Physical activity (PA) and its promotion, as well as the avoidance of sedentary behaviour play important roles in health promotion and prevention of lifestyle-related diseases. Guidelines for typically developing youth and adults published by the World Health Organization and American College of Sports Medicine are available. However, detailed recommendations for PA and sedentary behaviour have not been established for children, adolescents and adults with cerebral palsy (CP). This paper presents the first CP-specific PA and exercise recommendations. The recommendations are based on (1) a comprehensive review and analysis of the literature, (2) expert opinion and (3) extensive clinical experience. The evidence supporting these recommendations are based on randomized controlled trials and observational studies involving children, adolescents and adults with CP, and buttressed by the previous guidelines for the general population. These recommendations may be used to guide healthcare providers on exercise and daily PA prescription for individuals with CP. PMID:26853808

  2. Care of Adults With Intellectual and Developmental Disabilities: Cerebral Palsy.

    PubMed

    Jones, Kyle Bradford; Wilson, Benjamin; Weedon, Dean; Bilder, Deborah

    2015-12-01

    Cerebral palsy (CP) is a group of disorders that primarily affect motor function. This developmental disability is becoming more common in adults as life expectancy increases for individuals with CP. Many physical, medical, mental, and behavioral health conditions are associated with CP, and assistance should be provided to patients with CP to optimize function, when available. These comorbidities include intellectual disabilities, seizures, muscle contractures, abnormal gait, osteoporosis, communication disorders, malnutrition, sleep disorders, and mental health disorders, such as depression and anxiety. The physician should be familiar with screening for and assisting patients with these issues. Optimizing quality of life requires individualized care plans that may include physical therapy, muscle relaxants, surgery, and nutritional support. Other issues to be addressed include methods to facilitate employment; sexual concerns; and support through local and national organizations for patients, families, and caregivers. PMID:26669212

  3. Hemiplegic cerebral palsy: correlation between CT morphology and clinical findings.

    PubMed

    Wiklund, L M; Uvebrant, P

    1991-06-01

    Morphological findings on CT were compared with clinical features of 111 children with hemiplegic cerebral palsy. Periventricular atrophy, interpreted as periventricular leukomalacia, was the most prevalent CT finding, although this type of lesion did not indicate severity of neurological impairment. Maldevelopments were associated with arm-dominated hemiplegia and with a wider range of clinical impairments than previously described. Cortical/subcortical atrophy, less common than presumed, indicated arm-dominated hemiplegia and was associated with more severe impairment than were other CT findings. A normal CT scan indicated leg-dominated hemiplegia and mild impairment. The morphological information obtained by CT was found to be useful for predicting clinical outcome, and was considered an important adjunct to clinical history and findings in these children. PMID:1864477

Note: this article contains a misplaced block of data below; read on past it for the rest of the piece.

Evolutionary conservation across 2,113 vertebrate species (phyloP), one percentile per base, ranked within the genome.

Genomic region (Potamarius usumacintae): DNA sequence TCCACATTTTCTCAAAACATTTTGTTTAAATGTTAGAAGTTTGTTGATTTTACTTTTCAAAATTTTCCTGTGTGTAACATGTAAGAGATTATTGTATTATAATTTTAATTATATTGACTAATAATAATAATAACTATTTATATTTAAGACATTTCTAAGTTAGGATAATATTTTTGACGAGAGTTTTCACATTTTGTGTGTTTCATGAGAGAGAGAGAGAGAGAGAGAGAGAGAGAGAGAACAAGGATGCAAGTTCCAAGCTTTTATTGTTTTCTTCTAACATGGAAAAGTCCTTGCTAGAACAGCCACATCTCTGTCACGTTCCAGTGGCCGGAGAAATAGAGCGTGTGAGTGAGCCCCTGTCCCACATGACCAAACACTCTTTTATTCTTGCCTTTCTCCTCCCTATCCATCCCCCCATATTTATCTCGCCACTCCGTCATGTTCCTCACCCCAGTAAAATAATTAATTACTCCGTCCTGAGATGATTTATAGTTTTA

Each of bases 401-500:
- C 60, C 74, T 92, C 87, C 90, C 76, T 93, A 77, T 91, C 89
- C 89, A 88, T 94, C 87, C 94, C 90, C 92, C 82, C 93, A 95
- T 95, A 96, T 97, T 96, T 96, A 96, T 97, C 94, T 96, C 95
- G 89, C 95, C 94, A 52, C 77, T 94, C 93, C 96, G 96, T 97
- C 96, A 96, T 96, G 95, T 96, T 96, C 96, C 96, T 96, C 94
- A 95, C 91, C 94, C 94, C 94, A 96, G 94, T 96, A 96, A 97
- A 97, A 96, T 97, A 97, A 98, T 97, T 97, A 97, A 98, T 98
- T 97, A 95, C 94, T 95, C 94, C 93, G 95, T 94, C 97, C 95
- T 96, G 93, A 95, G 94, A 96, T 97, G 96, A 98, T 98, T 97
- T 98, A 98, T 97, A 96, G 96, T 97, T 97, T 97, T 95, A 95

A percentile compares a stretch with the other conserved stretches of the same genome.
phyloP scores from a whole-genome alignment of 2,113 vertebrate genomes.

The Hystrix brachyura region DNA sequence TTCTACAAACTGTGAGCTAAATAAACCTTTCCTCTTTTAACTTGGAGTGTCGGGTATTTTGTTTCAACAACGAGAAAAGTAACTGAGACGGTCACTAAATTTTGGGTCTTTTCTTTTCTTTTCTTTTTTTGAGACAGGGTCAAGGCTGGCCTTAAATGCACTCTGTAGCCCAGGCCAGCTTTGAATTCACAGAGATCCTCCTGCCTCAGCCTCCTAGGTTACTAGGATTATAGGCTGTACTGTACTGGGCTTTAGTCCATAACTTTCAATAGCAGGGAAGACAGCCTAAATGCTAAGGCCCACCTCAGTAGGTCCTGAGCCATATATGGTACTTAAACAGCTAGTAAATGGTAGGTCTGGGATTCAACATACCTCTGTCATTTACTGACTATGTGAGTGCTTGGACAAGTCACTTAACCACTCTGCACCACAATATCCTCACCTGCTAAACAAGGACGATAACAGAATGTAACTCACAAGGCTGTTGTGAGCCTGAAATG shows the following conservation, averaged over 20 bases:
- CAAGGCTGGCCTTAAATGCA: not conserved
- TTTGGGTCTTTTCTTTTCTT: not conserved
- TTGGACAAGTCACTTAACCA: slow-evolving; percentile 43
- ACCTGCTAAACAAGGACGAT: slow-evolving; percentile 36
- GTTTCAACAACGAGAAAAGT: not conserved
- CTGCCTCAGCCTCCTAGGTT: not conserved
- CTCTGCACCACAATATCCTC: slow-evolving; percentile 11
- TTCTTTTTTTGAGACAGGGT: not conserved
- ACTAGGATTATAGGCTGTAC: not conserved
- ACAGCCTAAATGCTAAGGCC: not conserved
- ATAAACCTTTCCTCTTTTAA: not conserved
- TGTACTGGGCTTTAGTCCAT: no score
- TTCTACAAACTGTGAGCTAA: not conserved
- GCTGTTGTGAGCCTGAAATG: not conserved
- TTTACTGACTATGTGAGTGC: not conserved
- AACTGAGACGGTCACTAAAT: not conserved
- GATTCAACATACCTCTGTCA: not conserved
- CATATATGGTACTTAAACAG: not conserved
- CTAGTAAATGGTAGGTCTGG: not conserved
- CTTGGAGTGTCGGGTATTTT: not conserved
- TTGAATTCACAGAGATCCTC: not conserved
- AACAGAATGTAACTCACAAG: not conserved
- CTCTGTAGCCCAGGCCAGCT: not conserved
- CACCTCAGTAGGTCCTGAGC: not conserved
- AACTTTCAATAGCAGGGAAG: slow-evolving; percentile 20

4. Cranial nerve VI palsy after dural-arachnoid puncture.

    PubMed

    Hofer, Jennifer E; Scavone, Barbara M

    2015-03-01

    In this article, we provide a literature review of cranial nerve (CN) VI injury after dural-arachnoid puncture. CN VI injury is rare and ranges in severity from diplopia to complete lateral rectus palsy with deviated gaze. The proposed mechanism of injury is cerebrospinal fluid leakage causing intracranial hypotension and downward displacement of the brainstem. This results in traction on CN VI leading to stretch and neural demyelination. Symptoms may present 1 day to 3 weeks after dural-arachnoid puncture and typically are associated with a postdural puncture (spinal) headache. Resolution of symptoms may take weeks to months. Use of small-gauge, noncutting spinal needles may decrease the risk of intracranial hypotension and subsequent CN VI injury. When ocular symptoms are present, early administration of an epidural blood patch may decrease morbidity or prevent progression of ocular symptoms. PMID:25695579

  5. Exercise and physical activity recommendations for people with cerebral palsy.

    PubMed

    Verschuren, Olaf; Peterson, Mark D; Balemans, Astrid C J; Hurvitz, Edward A

    2016-08-01

    Physical activity and its promotion, as well as the avoidance of sedentary behaviour, play important roles in health promotion and prevention of lifestyle-related diseases. Guidelines for young people and adults with typical development are available from the World Health Organisation and American College of Sports Medicine. However, detailed recommendations for physical activity and sedentary behaviour have not been established for children, adolescents, and adults with cerebral palsy (CP). This paper presents the first CP-specific physical activity and exercise recommendations. The recommendations are based on (1) a comprehensive review and analysis of the literature, (2) expert opinion, and (3) extensive clinical experience. The evidence supporting these recommendations is based on randomized controlled trials and observational studies involving children, adolescents, and adults with CP, and buttressed by the previous guidelines for the general population. These recommendations may be used to guide healthcare providers on exercise and daily physical activity prescription for individuals with CP. PMID:26853808